In ?? We Trust

I stumbled across this article in Harvard Business Review this morning

FINALLY! I thought, someone (other than Patrick Lencioni) is talking about trust as a precursor to just about every element of business success.

And then I read on, and I pulled a face a bit like this...

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I mean, I applaud the research (even though it falls everso slightly into the category of “socio/psychological research into the stuff most of us know deep down to be true anyway”). It basically says that organisations with a high level of trust in their culture perform better.

Simple right? Logical, non? After all Mr Lencioni has been telling us this for decades. Now the scientists agree. Excellent.

Except...

What the scientists basically measured was Ocytocin levels. And Ocytocin is the neurochemical of trust, true. But it’s also the neurochemical of connection, love, attachment and (whisper it) the stuff that courses through your veins after really good sex.

We need more oxytocin in our lives people. And I 100% agree that organisations need to be focused on generating more Oxytocin amongst their people. Organisations are, generally speaking Cortisol factories - pressure, fear, stress, anger, shame, competition for scarce resources all combine to fire that stuff through our veins instead. Oxytocin is the antidote.

But to reduce that sense of safe-happy-buzzy-creative-compassionate-thriving-supportive-courageous-collaborative good stuff down to only “Trust”, sells the concept short. That’s my first problem.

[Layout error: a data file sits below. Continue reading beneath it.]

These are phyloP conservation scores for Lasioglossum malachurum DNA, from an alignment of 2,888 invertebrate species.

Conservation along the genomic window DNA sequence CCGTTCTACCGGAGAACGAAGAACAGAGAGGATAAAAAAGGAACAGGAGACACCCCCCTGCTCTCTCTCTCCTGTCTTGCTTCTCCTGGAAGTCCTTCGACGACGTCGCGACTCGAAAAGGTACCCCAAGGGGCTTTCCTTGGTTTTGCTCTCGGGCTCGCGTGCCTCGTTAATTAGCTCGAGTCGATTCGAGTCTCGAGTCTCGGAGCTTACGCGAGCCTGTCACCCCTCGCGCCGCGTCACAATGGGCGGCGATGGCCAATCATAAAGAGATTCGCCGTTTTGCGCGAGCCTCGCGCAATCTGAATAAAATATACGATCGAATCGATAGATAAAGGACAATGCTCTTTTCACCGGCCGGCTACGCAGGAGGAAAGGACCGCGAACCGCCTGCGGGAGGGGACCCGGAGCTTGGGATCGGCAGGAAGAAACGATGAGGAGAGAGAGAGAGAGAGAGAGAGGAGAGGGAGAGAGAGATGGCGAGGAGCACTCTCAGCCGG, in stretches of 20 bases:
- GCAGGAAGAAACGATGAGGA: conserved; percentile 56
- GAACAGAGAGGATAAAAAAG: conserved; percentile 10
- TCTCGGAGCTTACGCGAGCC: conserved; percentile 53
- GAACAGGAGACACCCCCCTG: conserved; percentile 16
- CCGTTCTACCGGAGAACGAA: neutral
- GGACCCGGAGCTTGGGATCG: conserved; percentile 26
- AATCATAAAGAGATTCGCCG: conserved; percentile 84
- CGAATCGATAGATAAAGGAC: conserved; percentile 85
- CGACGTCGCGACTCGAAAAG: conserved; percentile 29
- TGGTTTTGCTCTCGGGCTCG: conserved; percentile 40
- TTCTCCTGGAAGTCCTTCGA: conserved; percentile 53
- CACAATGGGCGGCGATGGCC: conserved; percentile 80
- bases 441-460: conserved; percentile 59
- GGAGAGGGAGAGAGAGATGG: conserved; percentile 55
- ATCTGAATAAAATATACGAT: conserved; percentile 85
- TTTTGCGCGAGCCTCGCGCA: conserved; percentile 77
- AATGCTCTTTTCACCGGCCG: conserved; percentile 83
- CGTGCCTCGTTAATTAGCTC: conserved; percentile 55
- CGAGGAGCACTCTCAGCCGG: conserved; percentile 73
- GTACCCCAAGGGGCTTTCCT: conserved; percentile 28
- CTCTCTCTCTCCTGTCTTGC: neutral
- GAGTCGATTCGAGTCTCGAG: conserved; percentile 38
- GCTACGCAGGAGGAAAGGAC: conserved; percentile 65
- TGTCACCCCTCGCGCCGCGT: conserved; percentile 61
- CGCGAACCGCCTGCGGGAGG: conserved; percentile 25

My second is that trust (like all human emotions) is a highly subjective and personal experience. Different cultures build and measure trust in hugely different ways. Research has shown (read Erin Meyer’s ‘The Culture Map for some fascinating work on this) that in the US, for example, trust is about knowing someone will do what they say they will. In a relatively new country made up of immigrants there’s no lengthy shared history to base trust on - it’s built from someone delivering on their promises. Yet in large parts of Europe, trust is about knowing someone deeply and more roundly at a human level. Trust, in essence means “I feel safe with you, I know you don’t mean me harm”. And what makes people feel this varies hugely. 

So I take issue with this Harvard Business Review fella’s rather linear approach, and his (frankly disappointing) recommendations. I don’t think reciprocal trust (and that’s what we’re shooting for folks) is generated by goal setting, driving a fancy pool car for a week, or any other of the suggestions offered here. Trust in organisations is about courage, transparency, community, genuinely believing that the business or your colleagues will not screw you over to save themselves. It’s about honesty, adult interactions, tough decisions and mature conversations. Lencioni was right; it is the foundation of everything. And HBR are right, it’s critical to business success. But it’s not straightforward & it’s not as easy as A, B, C.